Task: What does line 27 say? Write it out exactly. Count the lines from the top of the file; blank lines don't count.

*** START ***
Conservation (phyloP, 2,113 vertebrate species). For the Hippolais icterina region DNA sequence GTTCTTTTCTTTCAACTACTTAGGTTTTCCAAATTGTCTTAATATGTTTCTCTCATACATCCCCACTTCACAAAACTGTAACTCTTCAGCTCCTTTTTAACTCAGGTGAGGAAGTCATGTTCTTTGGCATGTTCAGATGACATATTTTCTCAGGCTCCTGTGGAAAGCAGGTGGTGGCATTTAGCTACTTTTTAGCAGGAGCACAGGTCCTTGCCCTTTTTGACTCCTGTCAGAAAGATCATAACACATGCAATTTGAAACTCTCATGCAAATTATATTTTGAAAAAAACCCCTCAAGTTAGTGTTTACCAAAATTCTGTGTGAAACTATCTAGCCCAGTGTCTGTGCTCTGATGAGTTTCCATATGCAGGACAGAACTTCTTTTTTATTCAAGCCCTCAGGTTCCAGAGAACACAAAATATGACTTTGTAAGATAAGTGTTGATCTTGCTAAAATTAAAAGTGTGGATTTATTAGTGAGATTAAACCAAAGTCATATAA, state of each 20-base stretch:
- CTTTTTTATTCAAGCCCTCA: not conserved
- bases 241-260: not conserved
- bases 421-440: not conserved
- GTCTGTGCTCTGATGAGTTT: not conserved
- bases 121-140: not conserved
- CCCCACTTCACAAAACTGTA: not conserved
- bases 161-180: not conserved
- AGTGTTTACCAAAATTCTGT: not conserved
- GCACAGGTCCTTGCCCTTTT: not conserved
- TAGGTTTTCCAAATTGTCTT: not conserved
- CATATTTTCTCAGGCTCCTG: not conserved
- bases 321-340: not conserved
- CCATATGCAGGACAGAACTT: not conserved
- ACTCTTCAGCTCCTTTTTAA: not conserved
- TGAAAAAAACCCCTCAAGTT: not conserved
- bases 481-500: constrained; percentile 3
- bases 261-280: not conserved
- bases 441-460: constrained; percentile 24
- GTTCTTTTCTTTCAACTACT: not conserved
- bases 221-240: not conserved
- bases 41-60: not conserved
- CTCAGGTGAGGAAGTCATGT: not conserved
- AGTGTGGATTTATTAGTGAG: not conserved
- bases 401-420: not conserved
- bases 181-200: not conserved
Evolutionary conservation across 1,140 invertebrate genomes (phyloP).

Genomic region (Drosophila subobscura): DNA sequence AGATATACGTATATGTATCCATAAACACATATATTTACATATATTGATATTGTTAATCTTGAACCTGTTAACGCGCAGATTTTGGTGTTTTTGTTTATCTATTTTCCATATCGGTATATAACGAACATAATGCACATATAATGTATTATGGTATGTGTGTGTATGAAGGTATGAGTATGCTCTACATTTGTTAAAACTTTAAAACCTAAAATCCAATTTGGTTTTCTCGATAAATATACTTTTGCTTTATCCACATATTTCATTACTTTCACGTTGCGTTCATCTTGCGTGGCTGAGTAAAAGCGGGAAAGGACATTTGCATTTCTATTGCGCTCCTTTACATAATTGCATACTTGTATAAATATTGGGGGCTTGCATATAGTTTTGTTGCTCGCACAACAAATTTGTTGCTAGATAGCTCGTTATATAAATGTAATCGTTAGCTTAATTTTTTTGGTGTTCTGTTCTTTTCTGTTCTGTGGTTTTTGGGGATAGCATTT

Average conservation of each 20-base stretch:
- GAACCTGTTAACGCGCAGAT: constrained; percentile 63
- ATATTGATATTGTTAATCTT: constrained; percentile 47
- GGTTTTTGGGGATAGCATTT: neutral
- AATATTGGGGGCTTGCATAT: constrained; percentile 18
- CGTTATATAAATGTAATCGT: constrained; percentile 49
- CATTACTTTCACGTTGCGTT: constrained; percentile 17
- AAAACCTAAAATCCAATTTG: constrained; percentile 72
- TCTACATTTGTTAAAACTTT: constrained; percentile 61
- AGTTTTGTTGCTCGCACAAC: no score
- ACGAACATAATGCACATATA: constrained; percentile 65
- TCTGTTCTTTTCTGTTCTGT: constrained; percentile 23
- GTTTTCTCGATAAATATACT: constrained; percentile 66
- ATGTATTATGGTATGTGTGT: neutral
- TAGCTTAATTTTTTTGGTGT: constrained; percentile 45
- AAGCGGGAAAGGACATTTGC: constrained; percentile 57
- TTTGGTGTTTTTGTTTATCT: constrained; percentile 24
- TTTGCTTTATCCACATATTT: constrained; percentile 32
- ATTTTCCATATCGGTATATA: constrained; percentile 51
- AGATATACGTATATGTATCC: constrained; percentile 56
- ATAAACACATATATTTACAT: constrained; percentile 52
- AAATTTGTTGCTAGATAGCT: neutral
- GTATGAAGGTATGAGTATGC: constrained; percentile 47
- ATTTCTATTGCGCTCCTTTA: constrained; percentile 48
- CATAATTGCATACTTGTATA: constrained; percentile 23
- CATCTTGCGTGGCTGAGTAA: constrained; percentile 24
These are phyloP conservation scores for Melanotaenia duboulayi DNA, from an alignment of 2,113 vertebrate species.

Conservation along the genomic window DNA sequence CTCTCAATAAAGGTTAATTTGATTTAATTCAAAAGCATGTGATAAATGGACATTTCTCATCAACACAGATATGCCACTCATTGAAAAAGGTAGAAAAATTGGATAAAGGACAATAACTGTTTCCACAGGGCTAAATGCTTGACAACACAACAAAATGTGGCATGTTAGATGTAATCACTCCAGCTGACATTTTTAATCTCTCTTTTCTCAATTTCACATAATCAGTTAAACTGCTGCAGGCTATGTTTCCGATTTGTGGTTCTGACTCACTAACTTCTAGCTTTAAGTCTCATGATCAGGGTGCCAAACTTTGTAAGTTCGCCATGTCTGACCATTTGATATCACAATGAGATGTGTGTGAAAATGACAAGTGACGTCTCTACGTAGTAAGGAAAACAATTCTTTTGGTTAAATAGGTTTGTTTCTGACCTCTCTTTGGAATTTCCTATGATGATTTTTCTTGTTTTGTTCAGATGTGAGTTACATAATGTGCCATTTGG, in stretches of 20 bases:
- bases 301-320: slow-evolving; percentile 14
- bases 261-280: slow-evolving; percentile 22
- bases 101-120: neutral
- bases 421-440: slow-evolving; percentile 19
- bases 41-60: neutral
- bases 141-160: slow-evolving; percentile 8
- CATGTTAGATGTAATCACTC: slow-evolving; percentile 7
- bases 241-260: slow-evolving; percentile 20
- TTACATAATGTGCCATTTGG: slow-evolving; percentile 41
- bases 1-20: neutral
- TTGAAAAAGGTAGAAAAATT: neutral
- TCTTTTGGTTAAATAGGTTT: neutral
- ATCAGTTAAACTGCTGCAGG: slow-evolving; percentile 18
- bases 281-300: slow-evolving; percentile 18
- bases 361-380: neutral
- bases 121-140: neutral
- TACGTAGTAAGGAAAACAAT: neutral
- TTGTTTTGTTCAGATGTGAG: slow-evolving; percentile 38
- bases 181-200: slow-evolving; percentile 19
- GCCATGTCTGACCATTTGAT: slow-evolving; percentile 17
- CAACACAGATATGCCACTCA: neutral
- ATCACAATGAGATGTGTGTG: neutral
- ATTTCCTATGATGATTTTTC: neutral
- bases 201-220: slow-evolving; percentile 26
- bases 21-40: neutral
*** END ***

Evolutionary conservation across 1,140 invertebrate genomes (phyloP).